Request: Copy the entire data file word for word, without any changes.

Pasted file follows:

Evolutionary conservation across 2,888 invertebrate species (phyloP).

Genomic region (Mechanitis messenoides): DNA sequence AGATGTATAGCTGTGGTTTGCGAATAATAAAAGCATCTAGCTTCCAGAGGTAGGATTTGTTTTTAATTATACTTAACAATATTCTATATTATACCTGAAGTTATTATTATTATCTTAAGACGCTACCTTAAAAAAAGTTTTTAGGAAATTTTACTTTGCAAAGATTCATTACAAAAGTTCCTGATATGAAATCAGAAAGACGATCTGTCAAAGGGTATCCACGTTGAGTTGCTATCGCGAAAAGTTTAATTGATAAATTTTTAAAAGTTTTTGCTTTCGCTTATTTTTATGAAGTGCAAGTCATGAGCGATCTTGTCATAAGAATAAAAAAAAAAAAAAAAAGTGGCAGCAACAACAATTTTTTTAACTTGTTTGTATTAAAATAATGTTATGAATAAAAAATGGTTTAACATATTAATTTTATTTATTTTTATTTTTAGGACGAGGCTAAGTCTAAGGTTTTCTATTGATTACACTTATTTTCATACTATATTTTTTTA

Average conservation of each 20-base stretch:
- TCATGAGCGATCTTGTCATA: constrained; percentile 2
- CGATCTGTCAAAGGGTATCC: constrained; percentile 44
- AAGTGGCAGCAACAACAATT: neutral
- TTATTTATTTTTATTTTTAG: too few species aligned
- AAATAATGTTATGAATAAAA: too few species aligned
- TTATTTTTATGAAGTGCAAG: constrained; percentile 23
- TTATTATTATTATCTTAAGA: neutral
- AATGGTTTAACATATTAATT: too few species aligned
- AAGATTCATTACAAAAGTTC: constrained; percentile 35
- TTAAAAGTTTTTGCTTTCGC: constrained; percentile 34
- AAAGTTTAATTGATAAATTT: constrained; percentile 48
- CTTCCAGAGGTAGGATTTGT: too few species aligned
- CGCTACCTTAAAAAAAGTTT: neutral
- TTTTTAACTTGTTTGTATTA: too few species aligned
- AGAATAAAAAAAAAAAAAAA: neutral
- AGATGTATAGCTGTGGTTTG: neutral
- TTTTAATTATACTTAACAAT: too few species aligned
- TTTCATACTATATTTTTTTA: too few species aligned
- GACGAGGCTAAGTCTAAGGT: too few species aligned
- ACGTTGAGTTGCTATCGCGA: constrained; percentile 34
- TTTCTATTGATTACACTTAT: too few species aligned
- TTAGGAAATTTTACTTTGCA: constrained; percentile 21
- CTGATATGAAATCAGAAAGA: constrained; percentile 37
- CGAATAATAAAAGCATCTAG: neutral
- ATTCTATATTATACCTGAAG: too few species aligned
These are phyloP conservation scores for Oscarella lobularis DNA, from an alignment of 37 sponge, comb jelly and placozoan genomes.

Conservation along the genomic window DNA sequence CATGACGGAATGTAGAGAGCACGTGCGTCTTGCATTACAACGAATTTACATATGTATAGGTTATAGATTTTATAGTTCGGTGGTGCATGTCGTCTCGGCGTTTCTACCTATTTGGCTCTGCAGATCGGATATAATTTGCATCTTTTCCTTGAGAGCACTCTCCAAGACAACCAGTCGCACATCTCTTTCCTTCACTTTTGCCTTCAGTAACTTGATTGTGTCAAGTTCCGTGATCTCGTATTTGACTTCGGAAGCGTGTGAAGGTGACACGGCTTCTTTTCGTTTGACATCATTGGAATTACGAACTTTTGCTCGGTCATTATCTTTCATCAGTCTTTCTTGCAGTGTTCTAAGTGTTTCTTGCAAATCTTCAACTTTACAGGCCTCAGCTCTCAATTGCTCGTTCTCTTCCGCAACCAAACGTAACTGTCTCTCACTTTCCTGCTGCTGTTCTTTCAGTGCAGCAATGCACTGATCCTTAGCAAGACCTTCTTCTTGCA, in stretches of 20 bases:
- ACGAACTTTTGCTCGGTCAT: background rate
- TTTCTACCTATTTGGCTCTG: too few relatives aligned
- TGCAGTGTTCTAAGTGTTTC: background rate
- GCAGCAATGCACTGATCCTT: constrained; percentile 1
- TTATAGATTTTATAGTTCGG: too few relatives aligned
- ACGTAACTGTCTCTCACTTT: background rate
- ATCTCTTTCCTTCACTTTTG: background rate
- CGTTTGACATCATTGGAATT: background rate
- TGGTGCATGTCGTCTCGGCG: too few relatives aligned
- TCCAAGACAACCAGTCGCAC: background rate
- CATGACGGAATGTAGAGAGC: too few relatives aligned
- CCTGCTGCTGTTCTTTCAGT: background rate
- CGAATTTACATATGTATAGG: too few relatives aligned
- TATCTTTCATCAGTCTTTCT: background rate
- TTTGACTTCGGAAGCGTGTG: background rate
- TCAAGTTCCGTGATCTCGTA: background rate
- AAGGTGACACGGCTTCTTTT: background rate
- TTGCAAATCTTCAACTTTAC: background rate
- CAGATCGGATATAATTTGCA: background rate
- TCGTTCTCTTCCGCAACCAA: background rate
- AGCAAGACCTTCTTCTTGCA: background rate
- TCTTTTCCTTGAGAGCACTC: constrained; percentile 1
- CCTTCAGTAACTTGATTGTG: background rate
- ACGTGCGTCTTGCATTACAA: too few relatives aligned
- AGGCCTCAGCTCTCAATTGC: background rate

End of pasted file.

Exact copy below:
Evolutionary conservation across 2,888 invertebrate species (phyloP).

Genomic region (Mechanitis messenoides): DNA sequence AGATGTATAGCTGTGGTTTGCGAATAATAAAAGCATCTAGCTTCCAGAGGTAGGATTTGTTTTTAATTATACTTAACAATATTCTATATTATACCTGAAGTTATTATTATTATCTTAAGACGCTACCTTAAAAAAAGTTTTTAGGAAATTTTACTTTGCAAAGATTCATTACAAAAGTTCCTGATATGAAATCAGAAAGACGATCTGTCAAAGGGTATCCACGTTGAGTTGCTATCGCGAAAAGTTTAATTGATAAATTTTTAAAAGTTTTTGCTTTCGCTTATTTTTATGAAGTGCAAGTCATGAGCGATCTTGTCATAAGAATAAAAAAAAAAAAAAAAAGTGGCAGCAACAACAATTTTTTTAACTTGTTTGTATTAAAATAATGTTATGAATAAAAAATGGTTTAACATATTAATTTTATTTATTTTTATTTTTAGGACGAGGCTAAGTCTAAGGTTTTCTATTGATTACACTTATTTTCATACTATATTTTTTTA

Average conservation of each 20-base stretch:
- TCATGAGCGATCTTGTCATA: constrained; percentile 2
- CGATCTGTCAAAGGGTATCC: constrained; percentile 44
- AAGTGGCAGCAACAACAATT: neutral
- TTATTTATTTTTATTTTTAG: too few species aligned
- AAATAATGTTATGAATAAAA: too few species aligned
- TTATTTTTATGAAGTGCAAG: constrained; percentile 23
- TTATTATTATTATCTTAAGA: neutral
- AATGGTTTAACATATTAATT: too few species aligned
- AAGATTCATTACAAAAGTTC: constrained; percentile 35
- TTAAAAGTTTTTGCTTTCGC: constrained; percentile 34
- AAAGTTTAATTGATAAATTT: constrained; percentile 48
- CTTCCAGAGGTAGGATTTGT: too few species aligned
- CGCTACCTTAAAAAAAGTTT: neutral
- TTTTTAACTTGTTTGTATTA: too few species aligned
- AGAATAAAAAAAAAAAAAAA: neutral
- AGATGTATAGCTGTGGTTTG: neutral
- TTTTAATTATACTTAACAAT: too few species aligned
- TTTCATACTATATTTTTTTA: too few species aligned
- GACGAGGCTAAGTCTAAGGT: too few species aligned
- ACGTTGAGTTGCTATCGCGA: constrained; percentile 34
- TTTCTATTGATTACACTTAT: too few species aligned
- TTAGGAAATTTTACTTTGCA: constrained; percentile 21
- CTGATATGAAATCAGAAAGA: constrained; percentile 37
- CGAATAATAAAAGCATCTAG: neutral
- ATTCTATATTATACCTGAAG: too few species aligned
These are phyloP conservation scores for Oscarella lobularis DNA, from an alignment of 37 sponge, comb jelly and placozoan genomes.

Conservation along the genomic window DNA sequence CATGACGGAATGTAGAGAGCACGTGCGTCTTGCATTACAACGAATTTACATATGTATAGGTTATAGATTTTATAGTTCGGTGGTGCATGTCGTCTCGGCGTTTCTACCTATTTGGCTCTGCAGATCGGATATAATTTGCATCTTTTCCTTGAGAGCACTCTCCAAGACAACCAGTCGCACATCTCTTTCCTTCACTTTTGCCTTCAGTAACTTGATTGTGTCAAGTTCCGTGATCTCGTATTTGACTTCGGAAGCGTGTGAAGGTGACACGGCTTCTTTTCGTTTGACATCATTGGAATTACGAACTTTTGCTCGGTCATTATCTTTCATCAGTCTTTCTTGCAGTGTTCTAAGTGTTTCTTGCAAATCTTCAACTTTACAGGCCTCAGCTCTCAATTGCTCGTTCTCTTCCGCAACCAAACGTAACTGTCTCTCACTTTCCTGCTGCTGTTCTTTCAGTGCAGCAATGCACTGATCCTTAGCAAGACCTTCTTCTTGCA, in stretches of 20 bases:
- ACGAACTTTTGCTCGGTCAT: background rate
- TTTCTACCTATTTGGCTCTG: too few relatives aligned
- TGCAGTGTTCTAAGTGTTTC: background rate
- GCAGCAATGCACTGATCCTT: constrained; percentile 1
- TTATAGATTTTATAGTTCGG: too few relatives aligned
- ACGTAACTGTCTCTCACTTT: background rate
- ATCTCTTTCCTTCACTTTTG: background rate
- CGTTTGACATCATTGGAATT: background rate
- TGGTGCATGTCGTCTCGGCG: too few relatives aligned
- TCCAAGACAACCAGTCGCAC: background rate
- CATGACGGAATGTAGAGAGC: too few relatives aligned
- CCTGCTGCTGTTCTTTCAGT: background rate
- CGAATTTACATATGTATAGG: too few relatives aligned
- TATCTTTCATCAGTCTTTCT: background rate
- TTTGACTTCGGAAGCGTGTG: background rate
- TCAAGTTCCGTGATCTCGTA: background rate
- AAGGTGACACGGCTTCTTTT: background rate
- TTGCAAATCTTCAACTTTAC: background rate
- CAGATCGGATATAATTTGCA: background rate
- TCGTTCTCTTCCGCAACCAA: background rate
- AGCAAGACCTTCTTCTTGCA: background rate
- TCTTTTCCTTGAGAGCACTC: constrained; percentile 1
- CCTTCAGTAACTTGATTGTG: background rate
- ACGTGCGTCTTGCATTACAA: too few relatives aligned
- AGGCCTCAGCTCTCAATTGC: background rate